Existing home sales rose 7% in August, to an annual rate of 5.03 million homes. This is 18.6% better than a year ago, when sales were at a rate of 4.24 million. What drove this increase?
Lower prices, driven by an increase in foreclosures. Although this sounds terrible, what it really means is that the housing market is slowly moving through the backlog of homes somewhere in the foreclosure process. This shadow inventory will keep home sales depressed until it's cleaned up.
Lower prices, when combined with today's higher rents, should help home sales continue to increase. The median price of houses, townhomes and condos fell to $168,300 in August, 5.1% lower than a year ago. Foreclosures and short sales made up about a third of these sales, just like a year ago.
The other shred of good news is that investors comprised 22% of all buyers. This is up from July, when only 18% of homebuyers were investors. During the housing boom, they comprised 30% in some areas.
More good news -- inventory of houses for sales fell 3%, to 3.58 million homes, representing just an 8.5-month supply. This is down from the 9.5-month supply recorded in July.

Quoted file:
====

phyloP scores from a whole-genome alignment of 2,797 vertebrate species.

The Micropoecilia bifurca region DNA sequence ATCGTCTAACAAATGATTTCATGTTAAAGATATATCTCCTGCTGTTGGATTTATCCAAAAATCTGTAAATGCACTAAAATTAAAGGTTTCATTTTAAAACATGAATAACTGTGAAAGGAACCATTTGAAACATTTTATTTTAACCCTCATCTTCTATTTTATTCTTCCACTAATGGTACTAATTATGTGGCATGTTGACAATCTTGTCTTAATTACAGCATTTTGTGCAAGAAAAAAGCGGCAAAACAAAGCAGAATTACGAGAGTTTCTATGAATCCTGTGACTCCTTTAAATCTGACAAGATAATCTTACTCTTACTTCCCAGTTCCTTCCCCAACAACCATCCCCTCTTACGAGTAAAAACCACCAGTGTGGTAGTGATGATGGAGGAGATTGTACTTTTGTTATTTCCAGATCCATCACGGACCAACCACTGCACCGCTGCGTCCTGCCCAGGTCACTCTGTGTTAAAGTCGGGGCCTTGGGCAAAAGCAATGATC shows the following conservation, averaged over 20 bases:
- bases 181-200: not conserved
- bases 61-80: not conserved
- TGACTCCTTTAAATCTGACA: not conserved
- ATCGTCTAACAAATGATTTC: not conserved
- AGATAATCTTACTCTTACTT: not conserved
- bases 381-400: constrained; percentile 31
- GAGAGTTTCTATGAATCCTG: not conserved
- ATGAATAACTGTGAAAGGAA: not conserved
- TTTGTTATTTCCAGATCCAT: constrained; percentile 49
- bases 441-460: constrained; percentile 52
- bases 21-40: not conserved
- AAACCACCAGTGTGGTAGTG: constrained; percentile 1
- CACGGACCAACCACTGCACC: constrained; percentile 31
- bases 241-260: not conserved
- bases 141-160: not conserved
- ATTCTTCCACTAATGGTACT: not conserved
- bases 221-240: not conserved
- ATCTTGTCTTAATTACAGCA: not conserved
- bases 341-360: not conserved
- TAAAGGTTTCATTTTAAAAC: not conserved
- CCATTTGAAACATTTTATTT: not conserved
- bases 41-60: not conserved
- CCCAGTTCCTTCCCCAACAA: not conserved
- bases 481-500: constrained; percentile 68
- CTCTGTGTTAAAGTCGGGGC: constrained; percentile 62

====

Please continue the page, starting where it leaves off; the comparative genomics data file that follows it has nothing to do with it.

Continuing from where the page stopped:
RealtyTrac reported that there were 228,098 foreclosures filing in August, up 7% from July but still down 33% from a year ago. This means banks are slowly moving through the foreclosure backlog, or shadow inventory. As of April 2011, Corelogic reported that it declined to 1.7 million units, down from 1.9 million units a year ago. At current sales rates, this is a five month supply. When combined with the 8.5 month supply of home for sale, it's still a whopping 13.5 month supply in the pipeline. But, at least it's declining, not growing.
What It Means to You
Banks are still sitting on cash, which they are using to write down foreclosures. Many businesses had record earnings this year, but are using the money to increase dividends or buy back stock instead of reinvesting in business or hiring workers. Other investors are buying gold or Treasuries, waiting for "the right time" to reinvest in riskier assets -- like housing.
Yes, housing used to be a safe investment. One day, it will be again. If you are thinking of selling your home, wait. (Not good advice for the economy, but it is for you!) It might take another year for investors to regain confidence in housing, and for the market to turn, but the decline in the shadow inventory means the trend is headed in the right direction. And when it does turn, I predict the money will come rushing in.
- One Million Foreclosures Pushed Out to 2012
- Buffett Says Housing Could Rebound in Six Months
- What Will It Take for the Housing Market to Recover?
If you are selling your home, here are some great tips from the About.com guide to Homes, Elizabeth Weintraub.